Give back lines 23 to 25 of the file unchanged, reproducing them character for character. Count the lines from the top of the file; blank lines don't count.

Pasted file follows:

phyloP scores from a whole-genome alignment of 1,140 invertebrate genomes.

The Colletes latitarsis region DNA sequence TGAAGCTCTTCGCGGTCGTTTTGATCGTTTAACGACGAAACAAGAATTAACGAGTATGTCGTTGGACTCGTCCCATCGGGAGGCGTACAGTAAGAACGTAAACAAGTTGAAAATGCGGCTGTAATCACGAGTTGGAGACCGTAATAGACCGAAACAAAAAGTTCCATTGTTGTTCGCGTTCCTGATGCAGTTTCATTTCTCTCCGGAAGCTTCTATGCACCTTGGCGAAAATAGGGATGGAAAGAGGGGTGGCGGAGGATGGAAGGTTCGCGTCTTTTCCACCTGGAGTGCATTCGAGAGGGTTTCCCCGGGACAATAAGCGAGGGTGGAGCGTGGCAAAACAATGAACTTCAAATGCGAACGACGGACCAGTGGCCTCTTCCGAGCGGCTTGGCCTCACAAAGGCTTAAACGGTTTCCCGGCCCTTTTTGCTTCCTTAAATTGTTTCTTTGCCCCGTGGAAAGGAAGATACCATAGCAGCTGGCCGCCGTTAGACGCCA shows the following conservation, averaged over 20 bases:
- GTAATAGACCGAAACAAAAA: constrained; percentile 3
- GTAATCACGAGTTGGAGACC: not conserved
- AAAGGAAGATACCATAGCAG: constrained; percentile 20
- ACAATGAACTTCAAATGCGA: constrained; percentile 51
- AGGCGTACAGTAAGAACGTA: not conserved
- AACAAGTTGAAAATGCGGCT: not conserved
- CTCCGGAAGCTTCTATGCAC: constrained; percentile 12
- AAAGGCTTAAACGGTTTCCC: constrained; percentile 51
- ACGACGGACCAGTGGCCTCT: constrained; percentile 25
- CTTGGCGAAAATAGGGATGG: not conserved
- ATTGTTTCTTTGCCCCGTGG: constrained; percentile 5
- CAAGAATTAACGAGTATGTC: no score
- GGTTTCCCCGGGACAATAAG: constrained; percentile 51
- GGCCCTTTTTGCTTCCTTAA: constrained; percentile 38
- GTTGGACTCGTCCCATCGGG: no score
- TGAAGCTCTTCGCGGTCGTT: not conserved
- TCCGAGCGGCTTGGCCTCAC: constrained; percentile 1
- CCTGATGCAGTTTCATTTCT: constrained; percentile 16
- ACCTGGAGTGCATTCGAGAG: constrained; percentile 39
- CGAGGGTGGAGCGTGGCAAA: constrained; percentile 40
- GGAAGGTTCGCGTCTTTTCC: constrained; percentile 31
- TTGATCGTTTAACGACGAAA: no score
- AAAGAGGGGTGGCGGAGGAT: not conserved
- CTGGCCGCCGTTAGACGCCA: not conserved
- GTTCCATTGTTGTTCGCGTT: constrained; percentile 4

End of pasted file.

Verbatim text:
- GGAAGGTTCGCGTCTTTTCC: constrained; percentile 31
- TTGATCGTTTAACGACGAAA: no score
- AAAGAGGGGTGGCGGAGGAT: not conserved